Coal has long been the greatest climate villain, a carboniferous Darth Vader or Voldemort (I said it). As the environmental movement reenergized with Earth Day 1990 (my freshman year of college), one angle was basically: Let’s at least start by switching to natural gas. According to the American Geosciences Institute, coal can emit from 76% to 95% more CO2 per unit of energy than natural gas.

So gas looked like a good interim step toward zero emissions—like buying a hybrid car years ago, before EVs went mainstream. And natural gas has been a friend to alternative energy—primarily solar and wind. It serves as a “dispatchable” source that fills in when they run low, allowing the expansion of green energy without raising the risk of blackouts. 


The Dark Side of Natural Gas

The estimates for lower greenhouse emissions assume that none of the gas leaks on the way to the power plant—but it often does. Natural gas is primarily made of methane, which is up to 100 times more heat-trapping than CO2. So, depending on logistics, the combined carbon dioxide and methane pollution can make natural gas as climate-threatening as coal.

And natural gas is booming. 

Take the U.S. From 2005 to 2019, coal declined from powering 50% of electricity generation to just 23%, according to the U.S. Energy Information Administration. Meanwhile, natural gas’s share jumped from 19% to 38%. This has brought down CO2 emissions substantially, notes the Administration.

Gas vs. Coal 1
Source: American Geosciences Institute

Thanks to technologies like fracking, the U.S. has become by far the biggest gas-drilling country. And in 2023, it became the world’s biggest exporter, through shipments of liquified natural gas, LNG. That’s becoming a big problem. While renewables are growing fast globally, so is gas—further dashing the already-meager hopes that the world could curb climate change before it’s too late. (Technically, it already is, as the world just officially passed the 1.5C warming threshold. But things can still get even worse.) 


Curbing LNG Exports

Against this backdrop, the Biden administration has taken the surprising step to pause the permitting of new LNG export terminals in the U.S. Surprising because this is an election year, for a President perceived as weak on economic matters, running against a popular rival who literally chants,” Drill baby drill!” at rallies.

Going after gas could be a bolder move than Biden’s landmark Inflation Reduction Act of 2022. The law may not have helped inflation (the Fed did that). But it made a lot of investors happy, with hundreds of billions in tax credits for developing and deploying green power. The IRA was the carrot that many investors have been happily munching on.

The LNG pause is the stick—gaining some kudos from environmentalists but doing little to help Biden’s chances with the other voters he needs to win over. Four of the top-five natural-gas producing states—Texas, Louisiana, West Virginia, and Oklahoma—are probably lost causes for Biden in the November election. But the second-biggest gas producer, Pennsylvania, is pretty much a must-win. That an embattled President would take such a political gamble is a sign of how dangerous the continued growth of natural gas could be for the planet.

Can Batteries Replace Natural Gas?

But what about that enabling role gas has played in growing renewables? No technology will ever keep the wind from slacking or the sun from setting (unless space-based solar power somehow becomes practical). So what can fill the gap? The most-likely answer is batteries—but probably not the lithium-ion cells in your phone and (maybe) your car. They’re expensive and don’t easily provide the long, steady discharge needed to keep the lights on at night.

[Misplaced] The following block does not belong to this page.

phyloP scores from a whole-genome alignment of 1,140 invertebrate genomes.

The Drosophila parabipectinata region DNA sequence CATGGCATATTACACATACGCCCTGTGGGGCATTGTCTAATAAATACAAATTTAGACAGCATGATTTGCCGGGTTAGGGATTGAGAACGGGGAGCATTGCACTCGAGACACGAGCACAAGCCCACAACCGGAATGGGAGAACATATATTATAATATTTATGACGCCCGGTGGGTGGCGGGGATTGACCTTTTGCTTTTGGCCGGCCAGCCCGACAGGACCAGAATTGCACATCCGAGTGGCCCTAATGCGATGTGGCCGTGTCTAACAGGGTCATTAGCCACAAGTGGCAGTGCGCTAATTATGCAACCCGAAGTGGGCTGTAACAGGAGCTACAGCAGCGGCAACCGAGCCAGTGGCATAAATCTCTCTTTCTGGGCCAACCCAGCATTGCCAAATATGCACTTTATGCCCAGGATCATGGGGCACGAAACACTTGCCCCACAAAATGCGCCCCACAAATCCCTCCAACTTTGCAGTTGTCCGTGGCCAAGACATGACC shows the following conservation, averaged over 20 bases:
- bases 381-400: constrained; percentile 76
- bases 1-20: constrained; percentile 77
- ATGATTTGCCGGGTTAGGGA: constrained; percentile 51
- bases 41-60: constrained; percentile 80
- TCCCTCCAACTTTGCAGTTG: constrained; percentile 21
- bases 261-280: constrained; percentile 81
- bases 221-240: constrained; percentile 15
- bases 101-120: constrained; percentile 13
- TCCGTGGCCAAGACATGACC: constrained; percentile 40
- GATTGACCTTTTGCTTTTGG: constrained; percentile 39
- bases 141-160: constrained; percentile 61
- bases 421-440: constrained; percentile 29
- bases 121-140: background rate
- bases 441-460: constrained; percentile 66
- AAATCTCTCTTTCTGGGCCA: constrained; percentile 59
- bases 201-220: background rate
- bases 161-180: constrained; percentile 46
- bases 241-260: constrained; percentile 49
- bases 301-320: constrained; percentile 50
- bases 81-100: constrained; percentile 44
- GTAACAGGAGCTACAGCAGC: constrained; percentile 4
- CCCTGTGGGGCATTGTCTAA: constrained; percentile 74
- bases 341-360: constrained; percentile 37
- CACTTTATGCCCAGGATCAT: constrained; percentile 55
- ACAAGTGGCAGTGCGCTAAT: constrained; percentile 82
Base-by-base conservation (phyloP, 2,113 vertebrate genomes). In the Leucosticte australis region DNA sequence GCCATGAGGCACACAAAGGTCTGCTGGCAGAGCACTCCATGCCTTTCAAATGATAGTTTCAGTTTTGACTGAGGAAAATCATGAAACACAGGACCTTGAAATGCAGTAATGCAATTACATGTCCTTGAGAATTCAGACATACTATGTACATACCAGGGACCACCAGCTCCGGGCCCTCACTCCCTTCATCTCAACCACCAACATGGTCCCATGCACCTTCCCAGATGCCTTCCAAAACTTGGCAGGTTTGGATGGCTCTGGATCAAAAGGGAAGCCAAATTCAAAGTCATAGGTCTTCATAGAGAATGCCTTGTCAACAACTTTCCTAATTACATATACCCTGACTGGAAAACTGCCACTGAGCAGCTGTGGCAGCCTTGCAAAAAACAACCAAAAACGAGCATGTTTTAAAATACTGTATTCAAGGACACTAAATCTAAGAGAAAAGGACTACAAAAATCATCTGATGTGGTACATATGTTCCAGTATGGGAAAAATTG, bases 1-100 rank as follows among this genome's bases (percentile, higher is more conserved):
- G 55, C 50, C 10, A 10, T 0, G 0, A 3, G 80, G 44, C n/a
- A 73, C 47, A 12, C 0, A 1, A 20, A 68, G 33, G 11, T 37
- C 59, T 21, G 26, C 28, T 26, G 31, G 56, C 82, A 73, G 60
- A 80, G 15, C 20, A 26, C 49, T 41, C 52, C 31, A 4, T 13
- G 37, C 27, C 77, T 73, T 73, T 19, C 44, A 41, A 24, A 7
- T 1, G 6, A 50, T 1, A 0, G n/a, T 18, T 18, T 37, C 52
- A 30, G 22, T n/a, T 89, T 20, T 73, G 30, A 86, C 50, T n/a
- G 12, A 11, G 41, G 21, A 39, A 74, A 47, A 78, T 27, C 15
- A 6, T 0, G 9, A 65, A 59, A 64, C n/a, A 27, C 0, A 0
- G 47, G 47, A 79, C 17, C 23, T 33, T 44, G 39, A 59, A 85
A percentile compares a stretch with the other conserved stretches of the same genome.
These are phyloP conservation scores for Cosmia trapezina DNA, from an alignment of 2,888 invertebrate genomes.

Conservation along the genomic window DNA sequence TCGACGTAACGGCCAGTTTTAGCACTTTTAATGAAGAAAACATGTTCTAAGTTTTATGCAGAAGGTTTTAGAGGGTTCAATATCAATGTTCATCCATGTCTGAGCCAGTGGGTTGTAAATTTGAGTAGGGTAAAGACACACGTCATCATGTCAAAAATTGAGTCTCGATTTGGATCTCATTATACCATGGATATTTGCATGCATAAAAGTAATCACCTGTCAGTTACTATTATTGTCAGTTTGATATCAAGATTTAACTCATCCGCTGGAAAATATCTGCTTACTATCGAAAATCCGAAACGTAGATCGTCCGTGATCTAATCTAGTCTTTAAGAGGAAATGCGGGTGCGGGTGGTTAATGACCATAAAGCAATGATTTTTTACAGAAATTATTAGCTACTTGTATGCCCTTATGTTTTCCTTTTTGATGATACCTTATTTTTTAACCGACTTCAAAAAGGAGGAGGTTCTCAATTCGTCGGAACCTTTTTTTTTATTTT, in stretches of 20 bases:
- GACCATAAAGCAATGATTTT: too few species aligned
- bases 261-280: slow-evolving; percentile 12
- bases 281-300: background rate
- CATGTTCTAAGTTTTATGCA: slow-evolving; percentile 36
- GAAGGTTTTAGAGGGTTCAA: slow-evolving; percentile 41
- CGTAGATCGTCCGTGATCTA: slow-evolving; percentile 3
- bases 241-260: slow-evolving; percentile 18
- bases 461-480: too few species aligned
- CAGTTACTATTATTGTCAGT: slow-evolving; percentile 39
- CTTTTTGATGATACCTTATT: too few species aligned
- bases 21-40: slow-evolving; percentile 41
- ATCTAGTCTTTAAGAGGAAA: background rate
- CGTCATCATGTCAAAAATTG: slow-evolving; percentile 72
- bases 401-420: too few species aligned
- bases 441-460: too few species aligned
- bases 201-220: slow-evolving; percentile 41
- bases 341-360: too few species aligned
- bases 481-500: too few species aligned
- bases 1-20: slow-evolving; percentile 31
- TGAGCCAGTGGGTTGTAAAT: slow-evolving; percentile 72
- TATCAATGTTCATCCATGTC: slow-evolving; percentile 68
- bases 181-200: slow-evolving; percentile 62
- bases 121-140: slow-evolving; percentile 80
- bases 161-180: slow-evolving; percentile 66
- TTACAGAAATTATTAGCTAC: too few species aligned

With wind and solar already established as cheap and reliable (within their inherent limits), the true frontier in green energy is batteries. Big new ideas are needed here, and plenty are coming. Along with other types of chemical batteries, concepts for storing energy include pumping water up a hill, hoisting weights to the top of a tall building, and heating up some medium, such as molten metal.

One of the wildest ideas in that last category comes from Fourth Power, which has won funding from California-based DCVC to expand its tech. Its system uses electricity from sources such as solar power to melt tin. Heated to 2,400 C (4,350 F), the metallic soup is contained in a carbon vessel that gets so hot it shines. And that shining powers, yes, more solar cells. So maybe there actually is a way to make the sun shine at night—if it’s first bottled in liquid metal.

None of these far-out technologies is far enough along to look like a sure bet. As Asegun Henry, founder and CTO of Fourth Power, told Worth, “What we have to learn is how to scale it up. That’s what we are going to focus on for the next couple of years.”

Investment Challenges

His biggest task may not be making the tech work, but making it work better and faster than so many rivals. Kara Rodby, of energy storage focused-VC firm Volta Energy Technologies, says there’s no shortage of battery tech. A big challenge is for any one firm to stand out with defensible intellectual property to make it appealing to investors. 

But there’s tremendous interest, including financial interest, in finding some technology that can rule the power-storage industry. Grid storage is one of the technologies eligible for generous IRA support. The challenge will be developing the tech fast enough, and as an appealing enough investment for fast, wide-scale deployment, to counter the relentless march of natural gas.

Tough, but fascinating, topics like these will be on the agenda at Worth’s Techonomy Climate West conference in Silicon Valley on April 3. Please join us.